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HomeNewsPoliticsBig Tech Asks Supreme Court to Protect Cell Phone Location Data

Big Tech Asks Supreme Court to Protect Cell Phone Location Data

The U.S. Supreme Court stands in Washington, D.C., on May 18, 2015. (Photo: Reuters)
The U.S. Supreme Court stands in Washington, D.C., on May 18, 2015. (Photo: Reuters)

The U.S. Supreme Court stands in Washington, D.C., on May 18, 2015. (Photo: Reuters)

Big technology companies filed a brief late Monday night asking the U.S. Supreme Court (SCOTUS) to protect people’s cell phone location data. The friend-of-the-court brief was submitted in the case of Carpenter v. United States, which will be argued in the fall.

The technology companies include Apple, Facebook, Google, Twitter, Verizon, Microsoft, Airbnb, Cisco Systems, Dropbox, Evernote, Mozilla, Nest Labs, Oath and Snap. The American Civil Liberties Union (ACLU) is representing Timothy Carpenter, a man who had months’ worth of cell phone location information handed over to police without a warrant.

In 2011, the government obtained from cell companies months’ worth of phone location records for suspects in a robbery investigation in Detroit, without getting a probable cause warrant. In the case of Mr. Carpenter, those records spanned 127 days and revealed 12,898 separate points of location data.

That’s an average of over 100 location points per day.

The ACLU is joined by 20 media organizations warning of a chilling effect resulting from easy law enforcement access to the location information of reporters and their sources. They are also joined by groups from every end of the political spectrum, including the Center for Competitive Politics, Center for Media Justice, Color of Change, Americans for Prosperity Foundation and Tea Party Patriots.

“The number and variety of organizations and experts filing represent the widespread recognition that your cell phone’s location history is your own business, and the government needs to have a good reason to get its hands on it,” said ACLU attorney Nathan Freed Wessler. “In particular, the tech firms are sending a very clear message that the law needs to catch up with the technology that is now an integral part of our everyday lives.”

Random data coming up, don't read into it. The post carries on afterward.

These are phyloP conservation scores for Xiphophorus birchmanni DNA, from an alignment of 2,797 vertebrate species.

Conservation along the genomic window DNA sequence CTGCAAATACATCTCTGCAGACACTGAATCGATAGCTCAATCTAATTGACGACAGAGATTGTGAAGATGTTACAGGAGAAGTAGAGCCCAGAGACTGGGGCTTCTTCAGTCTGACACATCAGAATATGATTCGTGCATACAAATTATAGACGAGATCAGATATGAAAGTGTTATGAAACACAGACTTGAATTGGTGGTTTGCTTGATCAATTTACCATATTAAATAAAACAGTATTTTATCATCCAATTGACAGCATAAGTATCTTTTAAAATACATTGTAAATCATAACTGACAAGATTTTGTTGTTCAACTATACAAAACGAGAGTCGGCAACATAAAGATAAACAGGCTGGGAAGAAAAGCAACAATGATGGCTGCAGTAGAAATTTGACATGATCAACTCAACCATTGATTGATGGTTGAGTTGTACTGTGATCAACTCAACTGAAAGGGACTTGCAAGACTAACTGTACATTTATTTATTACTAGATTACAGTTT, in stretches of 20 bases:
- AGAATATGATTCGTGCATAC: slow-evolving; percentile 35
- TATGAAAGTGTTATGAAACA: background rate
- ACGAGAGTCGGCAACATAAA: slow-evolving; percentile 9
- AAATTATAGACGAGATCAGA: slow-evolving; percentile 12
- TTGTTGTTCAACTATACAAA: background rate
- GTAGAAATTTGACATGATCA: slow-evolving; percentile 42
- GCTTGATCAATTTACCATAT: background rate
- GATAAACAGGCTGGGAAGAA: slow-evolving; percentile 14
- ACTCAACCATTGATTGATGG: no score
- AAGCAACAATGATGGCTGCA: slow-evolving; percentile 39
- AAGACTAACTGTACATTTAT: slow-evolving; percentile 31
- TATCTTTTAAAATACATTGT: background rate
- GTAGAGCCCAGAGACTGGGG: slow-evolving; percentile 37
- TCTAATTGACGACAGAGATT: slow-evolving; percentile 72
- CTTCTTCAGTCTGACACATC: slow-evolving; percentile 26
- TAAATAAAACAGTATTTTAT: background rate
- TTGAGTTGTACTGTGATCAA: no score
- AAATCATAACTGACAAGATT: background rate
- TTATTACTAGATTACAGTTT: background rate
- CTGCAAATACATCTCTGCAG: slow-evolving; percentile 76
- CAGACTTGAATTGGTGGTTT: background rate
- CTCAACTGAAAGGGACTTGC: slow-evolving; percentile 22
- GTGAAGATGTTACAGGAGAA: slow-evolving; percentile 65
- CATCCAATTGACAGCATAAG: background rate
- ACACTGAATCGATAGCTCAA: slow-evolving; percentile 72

Mr. Carpenter was convicted at trial and appealed to the Sixth Circuit Court of Appeals, which ruled 2 to 1 that no warrant was required under the Fourth Amendment. As the ACLU notes, local, state and federal law enforcement officials request cell phone location records from phone companies tens of thousands of times each year.

Briefs were also filed by the Cato Institute, Gun Owners Foundation, Competitive Enterprise Institute, Reason Foundation, Institute for Justice, DKT Liberty Project, Constitutional Accountability Center, Data & Society Research Institute, Electronic Frontier Foundation, Constitution Project, Brennan Center for Justice, National Association of Criminal Defense Lawyers, National Association of Federal Defenders, Center for Democracy & Technology, Committee for Justice, Rutherford Institute, Restore the Fourth, United States Justice Foundation, Gun Owners of America, Inc., Citizens United, Citizens United Foundation, Downsize DC Foundation, DownsizeDC.org, Conservative Legal Defense and Education Fund, The Heller Foundation, and Policy Analysis Center, as well as law professors, legal scholars, technologists, and others

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